You worked at a large corporation, and now you are managing an important website with millions of users. How can innovative companies work together with large corporations and companies like yours?


Ultimately it’s all going to rely on your friendships. Relationships can help you enter each of the companies no matter what size in the right way.

So if you want to talk to an amazing start-up, you still have to figure out who internally is the decision maker and who can connect to that decision maker in a way that it will set you on the right path and the right foot in the door. So find your correct connection and find out that warm path to get there, and then ultimately on the corporation side it’s the same thing.

Find who is the correct decision maker internally. Figure it out whether through various platforms like LinkedIn or through just discussing it in online groups. And then with that person, figure out who you know mutually, who can make a recommendation that will help you to rise up above the noise.

How did you build your friendships in the industry?


I’m glad you’re asking this question, because what I’m about to say next is very key. It’s about then developing true friendship and relationships through collaboration. So, in the end, it’s not about networking per se and just creating this very superficial one-time relationship.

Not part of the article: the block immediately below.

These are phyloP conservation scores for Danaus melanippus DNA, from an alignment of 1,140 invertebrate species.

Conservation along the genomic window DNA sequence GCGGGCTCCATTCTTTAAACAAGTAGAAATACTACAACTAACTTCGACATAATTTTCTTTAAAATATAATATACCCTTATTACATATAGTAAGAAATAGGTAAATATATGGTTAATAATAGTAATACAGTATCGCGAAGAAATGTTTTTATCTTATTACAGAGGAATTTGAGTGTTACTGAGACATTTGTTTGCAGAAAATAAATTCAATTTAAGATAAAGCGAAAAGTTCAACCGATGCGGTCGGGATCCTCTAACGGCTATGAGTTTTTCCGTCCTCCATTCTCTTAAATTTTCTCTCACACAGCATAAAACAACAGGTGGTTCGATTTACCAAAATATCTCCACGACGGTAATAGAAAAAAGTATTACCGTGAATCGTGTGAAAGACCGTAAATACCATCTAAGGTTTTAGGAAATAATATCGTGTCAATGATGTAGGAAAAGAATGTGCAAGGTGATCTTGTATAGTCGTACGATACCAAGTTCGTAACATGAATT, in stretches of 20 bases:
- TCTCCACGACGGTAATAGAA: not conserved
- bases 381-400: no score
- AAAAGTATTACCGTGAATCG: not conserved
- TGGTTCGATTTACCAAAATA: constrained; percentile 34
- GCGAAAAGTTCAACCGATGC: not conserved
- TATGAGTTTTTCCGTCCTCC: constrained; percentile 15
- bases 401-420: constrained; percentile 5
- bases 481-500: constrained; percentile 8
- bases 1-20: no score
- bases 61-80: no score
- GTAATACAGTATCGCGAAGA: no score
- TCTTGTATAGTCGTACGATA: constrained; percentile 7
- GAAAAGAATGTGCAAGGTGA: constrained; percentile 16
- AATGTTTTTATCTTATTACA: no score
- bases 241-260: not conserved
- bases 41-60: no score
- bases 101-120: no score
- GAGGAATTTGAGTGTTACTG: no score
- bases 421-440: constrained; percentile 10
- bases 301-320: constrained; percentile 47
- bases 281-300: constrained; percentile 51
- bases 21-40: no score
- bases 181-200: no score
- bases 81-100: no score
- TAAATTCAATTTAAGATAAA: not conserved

It’s about creating a true friendship whether through initial teas or coffees, or by finding ways in which you collaborate together through small projects or tasks.

Maybe you help them on their site, or maybe you find a way to support them in their initiatives in a way that they don’t have to put much investment in at the beginning. But as you prove yourself out in that very first initial moment, then all of a sudden that pilot task that they did with you will become so much more of a bigger deal!



During our meeting, I also asked Tiffany Pham about the development of the platform and her future plans for website personalization. I posted this part of the interview on Springtab’s blog. If you’d like to know more about the Mogul platform, click here to read it.